Article first published in retail Pharmacy 2013
For many retailers, the idea of refurbishing can feel about as exciting as a trip to the dentist. That niggling ache in your molar needs attention but unless it’s an emergency, you’re prepared to grin and bear it. Only when the tooth cracks or the filling fails are you finally resigned to endure the pain and expense of rectification.
The pain of dust and downtime along with the unknown capital expense however are enough for most retailers to find excuse to defer refurbishment of their stores to another day. But like a great smile, the end result of a store refurbishment can be a fresh face for customers to appreciate and enjoy.
The truth is refurbishment is a fact of life for retailers. It’s not if but when it has to happen, and with proper planning a makeover can be less painful and expensive than it has to be.
Deferring the expense can save you money now, but may be more detrimental to your business in the long run. Like a motor vehicle, your shop fitout requires regular attention. You can delay the servicing of your car indefinitely, but must also accept the increasing risk of breakdown and more expensive repairs.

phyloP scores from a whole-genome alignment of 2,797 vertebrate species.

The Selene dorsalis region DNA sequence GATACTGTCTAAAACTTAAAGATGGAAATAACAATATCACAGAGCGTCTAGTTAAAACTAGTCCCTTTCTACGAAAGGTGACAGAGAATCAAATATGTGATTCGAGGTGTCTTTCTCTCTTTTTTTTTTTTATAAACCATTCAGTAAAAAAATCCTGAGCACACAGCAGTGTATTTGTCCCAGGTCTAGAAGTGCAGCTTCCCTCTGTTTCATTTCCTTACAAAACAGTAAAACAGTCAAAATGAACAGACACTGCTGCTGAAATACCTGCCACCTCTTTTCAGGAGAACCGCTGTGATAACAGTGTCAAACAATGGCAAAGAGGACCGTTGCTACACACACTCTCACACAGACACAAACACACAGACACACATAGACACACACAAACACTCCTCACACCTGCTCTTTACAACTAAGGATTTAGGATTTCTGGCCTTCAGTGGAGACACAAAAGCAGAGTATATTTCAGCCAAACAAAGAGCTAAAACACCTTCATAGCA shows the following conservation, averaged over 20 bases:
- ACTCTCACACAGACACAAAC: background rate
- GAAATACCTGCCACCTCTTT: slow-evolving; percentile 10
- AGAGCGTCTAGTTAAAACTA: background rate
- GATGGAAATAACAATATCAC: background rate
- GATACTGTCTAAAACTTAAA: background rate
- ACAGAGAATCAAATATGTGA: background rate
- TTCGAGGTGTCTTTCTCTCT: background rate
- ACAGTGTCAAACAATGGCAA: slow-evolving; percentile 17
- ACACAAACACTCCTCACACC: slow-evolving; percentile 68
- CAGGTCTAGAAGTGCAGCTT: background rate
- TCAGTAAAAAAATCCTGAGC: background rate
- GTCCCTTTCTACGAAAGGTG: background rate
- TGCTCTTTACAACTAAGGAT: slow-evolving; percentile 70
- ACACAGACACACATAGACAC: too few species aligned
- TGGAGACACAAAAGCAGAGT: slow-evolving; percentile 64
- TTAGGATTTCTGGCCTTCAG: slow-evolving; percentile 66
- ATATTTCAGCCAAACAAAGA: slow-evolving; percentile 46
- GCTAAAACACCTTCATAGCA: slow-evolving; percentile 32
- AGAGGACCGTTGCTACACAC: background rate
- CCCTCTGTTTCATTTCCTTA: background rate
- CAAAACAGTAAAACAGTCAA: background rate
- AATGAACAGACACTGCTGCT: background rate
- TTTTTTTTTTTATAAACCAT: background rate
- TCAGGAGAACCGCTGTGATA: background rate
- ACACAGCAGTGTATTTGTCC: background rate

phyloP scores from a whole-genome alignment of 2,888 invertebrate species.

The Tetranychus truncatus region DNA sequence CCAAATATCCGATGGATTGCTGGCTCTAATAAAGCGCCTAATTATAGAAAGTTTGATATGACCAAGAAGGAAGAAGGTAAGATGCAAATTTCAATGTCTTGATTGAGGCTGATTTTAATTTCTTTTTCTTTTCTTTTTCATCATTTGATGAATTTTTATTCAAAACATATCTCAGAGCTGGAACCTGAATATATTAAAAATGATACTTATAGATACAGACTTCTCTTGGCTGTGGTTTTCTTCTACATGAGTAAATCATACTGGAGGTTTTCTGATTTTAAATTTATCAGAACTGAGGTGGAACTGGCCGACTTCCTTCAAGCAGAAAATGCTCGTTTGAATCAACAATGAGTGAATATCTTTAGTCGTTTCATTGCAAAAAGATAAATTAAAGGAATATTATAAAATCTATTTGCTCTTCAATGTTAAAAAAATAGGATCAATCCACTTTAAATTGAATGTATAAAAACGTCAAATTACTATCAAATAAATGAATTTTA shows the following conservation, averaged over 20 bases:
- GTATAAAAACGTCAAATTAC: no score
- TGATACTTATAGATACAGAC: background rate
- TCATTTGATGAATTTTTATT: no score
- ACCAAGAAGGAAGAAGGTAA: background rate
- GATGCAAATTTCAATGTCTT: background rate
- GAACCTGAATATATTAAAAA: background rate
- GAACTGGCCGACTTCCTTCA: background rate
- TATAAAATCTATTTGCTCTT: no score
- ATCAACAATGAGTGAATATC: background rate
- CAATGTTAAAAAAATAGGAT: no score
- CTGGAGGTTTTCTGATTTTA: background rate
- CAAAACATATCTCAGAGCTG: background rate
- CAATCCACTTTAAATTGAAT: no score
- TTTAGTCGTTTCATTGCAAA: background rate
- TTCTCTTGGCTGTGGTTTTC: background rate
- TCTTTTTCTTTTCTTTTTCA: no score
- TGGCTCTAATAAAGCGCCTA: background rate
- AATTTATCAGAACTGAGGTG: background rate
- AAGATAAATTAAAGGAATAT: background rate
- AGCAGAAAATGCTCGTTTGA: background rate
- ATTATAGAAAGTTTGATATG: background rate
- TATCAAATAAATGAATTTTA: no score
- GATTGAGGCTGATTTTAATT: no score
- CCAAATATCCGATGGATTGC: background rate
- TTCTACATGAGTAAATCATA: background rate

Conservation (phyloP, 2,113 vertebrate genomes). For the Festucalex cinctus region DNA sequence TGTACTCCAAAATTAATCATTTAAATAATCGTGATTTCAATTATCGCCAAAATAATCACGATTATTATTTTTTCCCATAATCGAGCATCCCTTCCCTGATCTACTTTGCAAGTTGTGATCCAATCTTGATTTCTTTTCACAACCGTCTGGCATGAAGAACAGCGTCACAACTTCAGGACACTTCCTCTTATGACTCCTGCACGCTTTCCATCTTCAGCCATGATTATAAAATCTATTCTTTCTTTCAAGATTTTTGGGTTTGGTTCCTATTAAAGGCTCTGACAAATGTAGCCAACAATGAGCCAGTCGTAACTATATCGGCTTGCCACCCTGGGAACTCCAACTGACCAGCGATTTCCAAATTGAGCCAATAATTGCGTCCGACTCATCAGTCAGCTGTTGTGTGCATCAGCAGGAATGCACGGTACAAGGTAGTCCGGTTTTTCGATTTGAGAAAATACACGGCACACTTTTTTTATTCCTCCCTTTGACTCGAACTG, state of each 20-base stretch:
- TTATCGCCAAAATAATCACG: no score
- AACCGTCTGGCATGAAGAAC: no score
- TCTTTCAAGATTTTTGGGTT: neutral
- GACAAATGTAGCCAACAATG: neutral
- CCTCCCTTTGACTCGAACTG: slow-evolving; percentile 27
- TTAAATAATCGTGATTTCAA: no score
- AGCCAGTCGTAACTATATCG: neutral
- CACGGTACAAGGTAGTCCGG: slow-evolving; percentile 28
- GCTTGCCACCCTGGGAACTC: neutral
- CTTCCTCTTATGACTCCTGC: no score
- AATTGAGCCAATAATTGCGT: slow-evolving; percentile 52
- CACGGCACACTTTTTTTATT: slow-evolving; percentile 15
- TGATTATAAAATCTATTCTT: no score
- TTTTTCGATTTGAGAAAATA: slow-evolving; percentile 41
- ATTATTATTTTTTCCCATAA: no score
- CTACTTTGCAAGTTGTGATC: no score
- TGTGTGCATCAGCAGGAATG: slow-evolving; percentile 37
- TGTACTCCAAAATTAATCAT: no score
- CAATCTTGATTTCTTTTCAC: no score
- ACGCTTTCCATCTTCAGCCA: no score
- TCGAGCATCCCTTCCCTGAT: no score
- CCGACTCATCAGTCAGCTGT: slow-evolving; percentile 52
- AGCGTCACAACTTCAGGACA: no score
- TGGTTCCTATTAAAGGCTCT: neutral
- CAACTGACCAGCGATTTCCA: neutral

Inefficient layout, outdated retail practices and tired décor can all affect sales, with the opportunity cost often around 20-30% of total sales. Unfortunately shops don’t come with a sticker on the windscreen telling us when to service, so realising the right time to “bite the bullet” can be confusing, but what are the triggers to consider?
The need for refurbishment can come from a number of factors. It might be a single event like a change in management, or by the cumulative effect of smaller factors like wear and tear, technology upgrades, and building maintenance.
Over the years I have found the top five signals for refurbishment to be:
1. Lease Renewal – where the requirement to refurbish at the time of exercising a lease option is written into the lease agreement